Slated for an August 23, 2019 release through Colemine Records, the up-and-coming soul acts forthcoming full-length debut, A Song For Paul was conceived as a tribute to Applebaum’s late grandfather Paul Anish, a figure, who played an immense role in the Ghost Funk Orchestra founder and bandleader’s life. While the songs reportedly don’t address Paul Anish directly, the creative process for the album and the decisions made during it were meant to convey what Anish’s presence felt like for Seth — a stern yet loving, native New Yorker. For Applebaum, accurately capturing his grandfather’s essence meant expanding the arrangements much further than what he has done in the past, including crafting more comprehensive horn arrangements, as well as working with a string section for the first time in his career. 

A Song For Paul’s latest single “Seven Eight” is an angular and awkwardly lurching song that’s centered around an unusual time signature (7/8 time), a looping Tropicalia-like guitar line, ethereal vocals, an explosive and expressive horn arrangement, which gives the song a quirky yet cinematic air. And while bearing an uncanny resemblance to Radiohead’s “15 Step” and to Gorillaz “5/4,” the song evokes the drunken swoon of having a crush. As the band’s Seth Applebaum explains “Seven Eight is a song about having a crush. When writing the song, we chose an awkward time signature because having a crush will make anyone feel a little awkward.”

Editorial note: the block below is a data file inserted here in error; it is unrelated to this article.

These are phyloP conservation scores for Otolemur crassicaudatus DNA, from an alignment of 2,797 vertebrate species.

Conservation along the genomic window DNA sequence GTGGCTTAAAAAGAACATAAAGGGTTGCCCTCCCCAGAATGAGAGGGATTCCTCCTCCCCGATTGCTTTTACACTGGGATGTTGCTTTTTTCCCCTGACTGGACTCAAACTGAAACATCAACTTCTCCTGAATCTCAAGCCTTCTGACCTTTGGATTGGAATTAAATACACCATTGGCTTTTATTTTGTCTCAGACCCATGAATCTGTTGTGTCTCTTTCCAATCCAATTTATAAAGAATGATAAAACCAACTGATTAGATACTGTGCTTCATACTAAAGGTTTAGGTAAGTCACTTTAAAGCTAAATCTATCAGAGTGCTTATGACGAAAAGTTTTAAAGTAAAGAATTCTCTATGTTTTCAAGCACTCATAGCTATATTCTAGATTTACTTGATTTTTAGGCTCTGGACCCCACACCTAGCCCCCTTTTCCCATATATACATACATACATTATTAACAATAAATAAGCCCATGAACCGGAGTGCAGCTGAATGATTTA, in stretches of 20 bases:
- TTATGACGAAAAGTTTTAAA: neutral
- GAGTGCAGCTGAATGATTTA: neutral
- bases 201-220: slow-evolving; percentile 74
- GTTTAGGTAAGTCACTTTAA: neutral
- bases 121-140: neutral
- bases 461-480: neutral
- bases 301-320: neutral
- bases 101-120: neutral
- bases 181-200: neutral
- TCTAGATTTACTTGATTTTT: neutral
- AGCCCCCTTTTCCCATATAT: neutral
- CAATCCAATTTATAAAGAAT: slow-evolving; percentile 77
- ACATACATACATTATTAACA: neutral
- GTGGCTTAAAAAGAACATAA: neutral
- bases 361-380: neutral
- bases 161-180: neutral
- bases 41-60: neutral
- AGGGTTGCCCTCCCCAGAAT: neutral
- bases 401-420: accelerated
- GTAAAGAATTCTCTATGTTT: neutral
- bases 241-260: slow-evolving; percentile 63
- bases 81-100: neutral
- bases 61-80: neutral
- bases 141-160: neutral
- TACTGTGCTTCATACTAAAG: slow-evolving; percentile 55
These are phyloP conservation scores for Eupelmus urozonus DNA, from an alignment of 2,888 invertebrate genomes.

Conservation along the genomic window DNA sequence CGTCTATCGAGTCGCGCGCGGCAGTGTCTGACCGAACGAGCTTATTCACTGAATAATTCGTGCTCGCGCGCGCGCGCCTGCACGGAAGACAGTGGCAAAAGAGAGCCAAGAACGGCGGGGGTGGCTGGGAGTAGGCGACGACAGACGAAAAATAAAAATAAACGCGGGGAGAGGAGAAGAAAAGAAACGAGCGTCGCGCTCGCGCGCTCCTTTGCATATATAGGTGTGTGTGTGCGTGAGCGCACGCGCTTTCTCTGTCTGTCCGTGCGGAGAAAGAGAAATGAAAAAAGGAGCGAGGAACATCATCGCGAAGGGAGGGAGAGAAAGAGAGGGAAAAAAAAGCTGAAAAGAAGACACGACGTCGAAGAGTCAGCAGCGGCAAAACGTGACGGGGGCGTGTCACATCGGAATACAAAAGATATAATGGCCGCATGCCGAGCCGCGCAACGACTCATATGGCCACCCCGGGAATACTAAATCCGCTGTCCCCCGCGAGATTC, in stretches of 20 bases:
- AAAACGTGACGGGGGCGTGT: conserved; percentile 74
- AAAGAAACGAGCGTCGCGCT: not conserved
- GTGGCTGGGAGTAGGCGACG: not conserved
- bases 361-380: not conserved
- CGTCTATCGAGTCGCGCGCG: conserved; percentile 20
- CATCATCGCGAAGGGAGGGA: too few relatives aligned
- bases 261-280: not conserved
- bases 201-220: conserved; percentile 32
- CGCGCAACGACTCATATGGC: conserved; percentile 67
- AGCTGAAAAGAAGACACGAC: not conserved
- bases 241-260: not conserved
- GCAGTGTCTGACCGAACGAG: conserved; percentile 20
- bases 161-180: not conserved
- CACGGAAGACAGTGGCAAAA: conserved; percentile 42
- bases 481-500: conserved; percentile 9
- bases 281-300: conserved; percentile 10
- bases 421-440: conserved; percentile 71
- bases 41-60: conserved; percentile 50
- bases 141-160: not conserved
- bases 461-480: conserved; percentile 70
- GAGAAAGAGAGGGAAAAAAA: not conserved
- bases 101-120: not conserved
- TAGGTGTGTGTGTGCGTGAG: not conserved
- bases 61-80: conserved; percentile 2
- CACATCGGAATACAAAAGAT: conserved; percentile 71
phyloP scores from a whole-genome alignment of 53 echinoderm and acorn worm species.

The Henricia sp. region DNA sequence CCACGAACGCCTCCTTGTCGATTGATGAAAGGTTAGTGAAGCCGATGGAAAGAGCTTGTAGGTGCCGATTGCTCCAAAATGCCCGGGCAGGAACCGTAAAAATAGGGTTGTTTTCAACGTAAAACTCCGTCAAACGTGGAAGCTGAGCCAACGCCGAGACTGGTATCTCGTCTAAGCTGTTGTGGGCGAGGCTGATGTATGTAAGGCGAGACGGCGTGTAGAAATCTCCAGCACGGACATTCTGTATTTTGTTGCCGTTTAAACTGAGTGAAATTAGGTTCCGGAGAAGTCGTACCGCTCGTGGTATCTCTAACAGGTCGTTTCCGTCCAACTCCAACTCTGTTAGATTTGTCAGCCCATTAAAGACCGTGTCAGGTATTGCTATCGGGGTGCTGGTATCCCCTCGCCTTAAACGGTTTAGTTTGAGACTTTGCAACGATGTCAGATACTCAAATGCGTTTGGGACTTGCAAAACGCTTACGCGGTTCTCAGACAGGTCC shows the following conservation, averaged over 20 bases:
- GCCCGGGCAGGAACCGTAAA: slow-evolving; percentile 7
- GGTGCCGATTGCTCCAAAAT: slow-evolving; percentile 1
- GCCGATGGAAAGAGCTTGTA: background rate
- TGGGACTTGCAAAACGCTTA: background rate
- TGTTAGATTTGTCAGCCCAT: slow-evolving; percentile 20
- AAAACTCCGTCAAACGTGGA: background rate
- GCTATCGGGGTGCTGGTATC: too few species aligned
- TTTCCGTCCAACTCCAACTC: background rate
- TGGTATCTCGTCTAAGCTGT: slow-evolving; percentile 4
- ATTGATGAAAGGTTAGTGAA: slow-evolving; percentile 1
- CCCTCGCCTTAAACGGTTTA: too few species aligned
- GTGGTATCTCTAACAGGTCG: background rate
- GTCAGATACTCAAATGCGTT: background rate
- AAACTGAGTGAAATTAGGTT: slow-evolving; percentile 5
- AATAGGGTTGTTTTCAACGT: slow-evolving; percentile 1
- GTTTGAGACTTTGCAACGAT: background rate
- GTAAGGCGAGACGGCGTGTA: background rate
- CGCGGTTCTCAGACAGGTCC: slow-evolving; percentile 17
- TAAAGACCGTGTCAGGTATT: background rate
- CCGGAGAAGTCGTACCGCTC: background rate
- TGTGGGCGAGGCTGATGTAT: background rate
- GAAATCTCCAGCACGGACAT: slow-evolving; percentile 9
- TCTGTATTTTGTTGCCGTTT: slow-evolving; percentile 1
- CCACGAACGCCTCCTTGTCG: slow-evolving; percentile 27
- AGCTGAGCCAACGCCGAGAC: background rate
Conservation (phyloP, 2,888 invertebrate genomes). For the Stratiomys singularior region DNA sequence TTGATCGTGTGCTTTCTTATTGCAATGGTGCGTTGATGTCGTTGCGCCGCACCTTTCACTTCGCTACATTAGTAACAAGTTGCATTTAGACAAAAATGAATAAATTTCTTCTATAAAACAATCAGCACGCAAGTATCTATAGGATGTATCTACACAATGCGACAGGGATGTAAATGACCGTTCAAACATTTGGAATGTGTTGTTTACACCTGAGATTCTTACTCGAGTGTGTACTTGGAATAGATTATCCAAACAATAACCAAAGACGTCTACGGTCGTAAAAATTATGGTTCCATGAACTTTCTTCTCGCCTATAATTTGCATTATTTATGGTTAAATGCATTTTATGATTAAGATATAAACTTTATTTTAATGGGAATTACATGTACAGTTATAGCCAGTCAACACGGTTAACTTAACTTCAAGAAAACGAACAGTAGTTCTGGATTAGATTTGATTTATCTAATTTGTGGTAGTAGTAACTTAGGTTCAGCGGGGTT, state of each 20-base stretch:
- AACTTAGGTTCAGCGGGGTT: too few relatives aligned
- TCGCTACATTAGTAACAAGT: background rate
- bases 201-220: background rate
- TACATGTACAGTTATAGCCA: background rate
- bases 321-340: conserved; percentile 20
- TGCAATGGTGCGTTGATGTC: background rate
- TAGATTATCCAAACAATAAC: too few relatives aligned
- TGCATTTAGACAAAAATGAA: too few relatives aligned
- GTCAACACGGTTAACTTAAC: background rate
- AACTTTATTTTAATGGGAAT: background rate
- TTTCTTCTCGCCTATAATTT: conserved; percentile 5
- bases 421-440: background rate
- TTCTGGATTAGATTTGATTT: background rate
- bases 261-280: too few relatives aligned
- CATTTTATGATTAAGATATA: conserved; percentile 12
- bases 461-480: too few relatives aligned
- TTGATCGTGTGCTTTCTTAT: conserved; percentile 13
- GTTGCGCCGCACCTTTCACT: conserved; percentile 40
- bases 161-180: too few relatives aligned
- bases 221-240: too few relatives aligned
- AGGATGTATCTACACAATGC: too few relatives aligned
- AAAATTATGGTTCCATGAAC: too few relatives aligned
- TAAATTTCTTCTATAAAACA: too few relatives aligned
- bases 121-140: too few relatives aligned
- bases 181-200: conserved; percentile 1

Starring Romi Hanoch, the recently released video for “Seven Eight” relies heavily on found footage from old medical films, liquid light projections from Drippy Eye Projections thrown into a visual that has a decidedly film noir-ish feel. “The music video relies heavily on found footage, specifically pulled from old medical films that depict the beauty and chaos of the human body and its internal functions,” Seth Applebaum explains. “In addition, we were fortunate enough to have our friends at Drippy Eye Projections provide us with some incredible liquid light visuals to further the narrative of chemistry.”